Professor of Public Health, and Director of the Human Potential Centre at AUT


Grant Schofield is Professor of Public Health at Auckland University of Technology and Director of the University’s Human Potential Centre (HPC), located at the Millennium Campus in Auckland, New Zealand.

His research and teaching interests are in well-being and chronic disease prevention, especially reducing the risk and eventual mortality and morbidity from obesity, cardiovascular disease and diabetes. He lives by the motto “be the best you can be” and has a strong commitment to peak performance in which he also does consulting work. He is also the Chief Education Advisor of Health and Nutrition.


Grant has been interested in human health and performance for his whole career. He started in psychology, went into sport and exercise psychology, then into public health, especially physical activity, and then obesity.

He aims to know how we can be the best we can be. This crosses disciplines such as biology, medicine, public health and productivity management. The cornerstones are nutrition, exercise, sleep, neuroscience, psychology and well-being. In his blog, he covers these topics under the broad heading of the Science of Human Potential.

He is known for “challenging current beliefs” in his field. His current project base and a large group of talented postgraduate thesis students show an exciting range of these challenges.

He maintains a “multi-fluency across psychology, physiology, public health, epidemiology and human performance.

Professor Schofield takes a “think outside the box” approach to his work in tackling the big health problems of our times.

Source: AUT NZ University



  • LCHF (Low Carbohydrate High Fat)
    health literacy
  • well-being
  • physical activity and nutrition health promotion
  • primary care and workplaces as settings to promote healthy lifestyles
  • urban design and health, especially physical activity
  • reducing sedentary behaviour (physical activity and cognition)



  • Challenging conventional nutritional beliefs though low-carb, high-fat nutrition: This is an exciting set of projects and student theses that looks carefully at basic human metabolic health and what foods support that (or not). We believe it is likely that the low-fat diet approaches and lipid hypothesis perpetuated over the last several decades may have caused more harm than good. Our emerging work shows the problems of hyperinsulinemia (chronically high insulin) in the development of chronic diseases. We have several feasibility trials underway in different groups looking at how people respond and adhere to diets which are low in carbohydrate but high in fat. These may have therapeutic outcomes across a range of metabolic issues from overweight to diabetes to cardiovascular disease.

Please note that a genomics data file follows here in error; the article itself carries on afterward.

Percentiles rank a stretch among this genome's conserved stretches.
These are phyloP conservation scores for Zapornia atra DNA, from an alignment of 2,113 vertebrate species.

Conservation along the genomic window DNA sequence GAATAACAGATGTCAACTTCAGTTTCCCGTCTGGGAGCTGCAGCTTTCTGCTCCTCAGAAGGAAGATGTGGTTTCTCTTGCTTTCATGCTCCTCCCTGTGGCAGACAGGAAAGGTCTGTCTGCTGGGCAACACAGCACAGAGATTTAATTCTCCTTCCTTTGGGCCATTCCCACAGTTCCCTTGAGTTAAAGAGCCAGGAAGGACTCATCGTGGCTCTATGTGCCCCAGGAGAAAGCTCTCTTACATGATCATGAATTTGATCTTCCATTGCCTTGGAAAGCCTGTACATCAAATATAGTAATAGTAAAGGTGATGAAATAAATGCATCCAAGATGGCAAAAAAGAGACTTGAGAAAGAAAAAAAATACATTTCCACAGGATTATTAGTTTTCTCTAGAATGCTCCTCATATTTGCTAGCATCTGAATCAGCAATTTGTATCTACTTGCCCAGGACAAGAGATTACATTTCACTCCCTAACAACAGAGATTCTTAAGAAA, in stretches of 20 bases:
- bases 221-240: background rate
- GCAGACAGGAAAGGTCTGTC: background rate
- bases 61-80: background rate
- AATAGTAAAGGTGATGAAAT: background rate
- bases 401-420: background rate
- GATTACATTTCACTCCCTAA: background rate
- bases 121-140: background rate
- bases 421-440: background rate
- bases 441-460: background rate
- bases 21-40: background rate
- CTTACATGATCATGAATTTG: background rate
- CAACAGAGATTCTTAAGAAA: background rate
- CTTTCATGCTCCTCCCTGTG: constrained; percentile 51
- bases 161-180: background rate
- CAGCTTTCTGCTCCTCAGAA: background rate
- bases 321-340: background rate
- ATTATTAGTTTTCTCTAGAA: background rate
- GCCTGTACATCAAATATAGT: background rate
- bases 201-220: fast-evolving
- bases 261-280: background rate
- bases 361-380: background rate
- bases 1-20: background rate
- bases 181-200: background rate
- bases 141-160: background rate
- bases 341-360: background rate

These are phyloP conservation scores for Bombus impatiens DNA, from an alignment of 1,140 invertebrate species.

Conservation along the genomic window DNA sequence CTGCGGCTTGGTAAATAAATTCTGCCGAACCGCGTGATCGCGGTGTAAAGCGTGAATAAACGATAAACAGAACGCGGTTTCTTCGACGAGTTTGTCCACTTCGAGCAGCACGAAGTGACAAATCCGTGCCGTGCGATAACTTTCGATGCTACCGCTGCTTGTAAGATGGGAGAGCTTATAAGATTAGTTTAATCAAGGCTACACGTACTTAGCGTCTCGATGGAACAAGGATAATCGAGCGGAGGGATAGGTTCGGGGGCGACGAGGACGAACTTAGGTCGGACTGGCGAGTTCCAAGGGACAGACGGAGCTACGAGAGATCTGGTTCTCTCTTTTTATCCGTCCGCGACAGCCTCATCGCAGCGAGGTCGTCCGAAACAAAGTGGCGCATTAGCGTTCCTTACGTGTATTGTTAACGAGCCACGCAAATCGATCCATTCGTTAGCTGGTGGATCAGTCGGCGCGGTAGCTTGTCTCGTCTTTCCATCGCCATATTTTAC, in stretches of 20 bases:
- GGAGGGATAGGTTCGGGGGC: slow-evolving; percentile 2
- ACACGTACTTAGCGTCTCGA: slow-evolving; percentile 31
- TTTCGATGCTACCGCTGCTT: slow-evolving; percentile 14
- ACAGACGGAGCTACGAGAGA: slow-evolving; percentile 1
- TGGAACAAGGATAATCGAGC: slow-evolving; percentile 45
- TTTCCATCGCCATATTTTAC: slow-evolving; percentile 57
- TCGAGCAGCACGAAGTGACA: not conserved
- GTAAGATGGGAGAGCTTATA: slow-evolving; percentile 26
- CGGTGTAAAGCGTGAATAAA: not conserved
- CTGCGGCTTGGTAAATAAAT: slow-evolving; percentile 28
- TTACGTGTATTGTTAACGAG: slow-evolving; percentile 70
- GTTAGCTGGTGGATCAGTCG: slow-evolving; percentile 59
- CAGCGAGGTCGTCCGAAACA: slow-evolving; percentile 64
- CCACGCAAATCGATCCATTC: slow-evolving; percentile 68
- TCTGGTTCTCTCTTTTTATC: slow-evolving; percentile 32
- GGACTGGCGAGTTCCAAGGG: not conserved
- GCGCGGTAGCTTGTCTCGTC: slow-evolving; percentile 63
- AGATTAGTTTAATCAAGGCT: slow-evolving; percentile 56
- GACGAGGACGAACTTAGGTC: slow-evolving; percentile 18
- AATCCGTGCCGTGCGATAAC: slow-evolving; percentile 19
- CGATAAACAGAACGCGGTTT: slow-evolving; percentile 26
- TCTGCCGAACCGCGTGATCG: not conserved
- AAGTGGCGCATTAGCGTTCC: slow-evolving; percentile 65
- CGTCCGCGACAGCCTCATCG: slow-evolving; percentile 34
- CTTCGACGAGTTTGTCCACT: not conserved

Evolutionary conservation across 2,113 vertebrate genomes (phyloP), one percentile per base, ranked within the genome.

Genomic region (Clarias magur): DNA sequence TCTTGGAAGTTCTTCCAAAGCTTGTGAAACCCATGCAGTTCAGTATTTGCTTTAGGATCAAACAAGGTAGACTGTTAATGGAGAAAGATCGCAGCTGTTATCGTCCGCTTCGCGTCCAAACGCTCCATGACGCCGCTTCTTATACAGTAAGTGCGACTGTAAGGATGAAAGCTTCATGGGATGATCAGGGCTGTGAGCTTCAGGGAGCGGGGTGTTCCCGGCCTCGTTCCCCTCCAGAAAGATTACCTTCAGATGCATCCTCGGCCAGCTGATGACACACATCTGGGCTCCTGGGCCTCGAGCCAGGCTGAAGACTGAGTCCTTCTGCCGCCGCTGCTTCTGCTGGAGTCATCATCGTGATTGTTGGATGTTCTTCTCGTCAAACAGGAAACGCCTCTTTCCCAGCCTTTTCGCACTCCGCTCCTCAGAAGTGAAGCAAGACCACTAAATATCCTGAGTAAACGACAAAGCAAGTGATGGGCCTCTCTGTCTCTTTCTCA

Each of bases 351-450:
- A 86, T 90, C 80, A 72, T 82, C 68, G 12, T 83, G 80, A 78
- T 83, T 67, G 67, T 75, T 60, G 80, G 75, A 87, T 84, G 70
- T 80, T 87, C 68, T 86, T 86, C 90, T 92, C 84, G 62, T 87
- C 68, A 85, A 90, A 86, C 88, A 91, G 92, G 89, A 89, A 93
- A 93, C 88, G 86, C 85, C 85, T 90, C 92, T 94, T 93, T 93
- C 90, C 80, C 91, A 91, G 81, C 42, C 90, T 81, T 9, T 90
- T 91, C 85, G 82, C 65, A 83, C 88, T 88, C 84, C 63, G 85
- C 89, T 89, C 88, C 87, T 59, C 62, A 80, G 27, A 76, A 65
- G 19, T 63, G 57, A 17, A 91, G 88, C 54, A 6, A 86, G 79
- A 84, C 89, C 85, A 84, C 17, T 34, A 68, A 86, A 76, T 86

• Standing up: we are interested in how changing environmental design in workspaces affects health. We have designed, developed and tested a range of standing office furniture.
  • Go play: we are interested in how we encourage risky and free range play in children. The benefits of risk and adventure on children’s (not adults’) terms may be large.
  • Flourishing and positive health: our team is interested in reorienting the NZ health system to be more than a deficit model of fixing sick people. We are pioneering the concept of positive health in NZ. Borrowing and building heavily on the work in positive psychology, we have developed the Sovereign Wellbeing Index (see This is a biannual survey looking at what helps New Zealanders to flourish.
  • Healthy cities: we have a strong interest and several large international projects looking at how urban form affects human health, especially physical activity.






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